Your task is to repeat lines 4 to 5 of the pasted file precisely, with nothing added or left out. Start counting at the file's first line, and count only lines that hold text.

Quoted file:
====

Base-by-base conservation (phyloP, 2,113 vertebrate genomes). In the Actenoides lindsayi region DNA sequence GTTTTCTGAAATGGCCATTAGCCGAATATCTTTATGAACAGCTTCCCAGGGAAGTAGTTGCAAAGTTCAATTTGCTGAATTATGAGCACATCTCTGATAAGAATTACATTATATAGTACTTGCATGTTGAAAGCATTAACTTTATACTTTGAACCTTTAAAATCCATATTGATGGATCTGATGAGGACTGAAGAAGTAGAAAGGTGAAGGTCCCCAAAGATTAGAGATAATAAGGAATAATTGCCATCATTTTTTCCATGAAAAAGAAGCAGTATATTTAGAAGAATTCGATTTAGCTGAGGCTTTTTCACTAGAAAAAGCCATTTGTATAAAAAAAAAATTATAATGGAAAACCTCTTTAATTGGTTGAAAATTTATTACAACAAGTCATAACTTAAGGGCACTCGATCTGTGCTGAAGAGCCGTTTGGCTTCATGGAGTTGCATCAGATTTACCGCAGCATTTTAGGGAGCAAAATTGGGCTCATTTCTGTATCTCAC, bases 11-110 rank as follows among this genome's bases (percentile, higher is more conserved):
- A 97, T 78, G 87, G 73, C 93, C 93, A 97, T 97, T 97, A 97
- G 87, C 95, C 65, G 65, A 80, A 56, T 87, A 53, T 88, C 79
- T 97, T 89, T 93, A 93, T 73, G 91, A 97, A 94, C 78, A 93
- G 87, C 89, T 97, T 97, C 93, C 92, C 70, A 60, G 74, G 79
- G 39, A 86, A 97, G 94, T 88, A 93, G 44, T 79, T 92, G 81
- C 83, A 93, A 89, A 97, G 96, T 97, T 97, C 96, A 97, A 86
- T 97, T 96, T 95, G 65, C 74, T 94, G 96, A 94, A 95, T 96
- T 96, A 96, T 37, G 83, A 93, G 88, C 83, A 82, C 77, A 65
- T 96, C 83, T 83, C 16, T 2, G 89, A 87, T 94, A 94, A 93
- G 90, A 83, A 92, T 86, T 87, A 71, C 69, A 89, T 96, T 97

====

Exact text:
- T 97, T 89, T 93, A 93, T 73, G 91, A 97, A 94, C 78, A 93
- G 87, C 89, T 97, T 97, C 93, C 92, C 70, A 60, G 74, G 79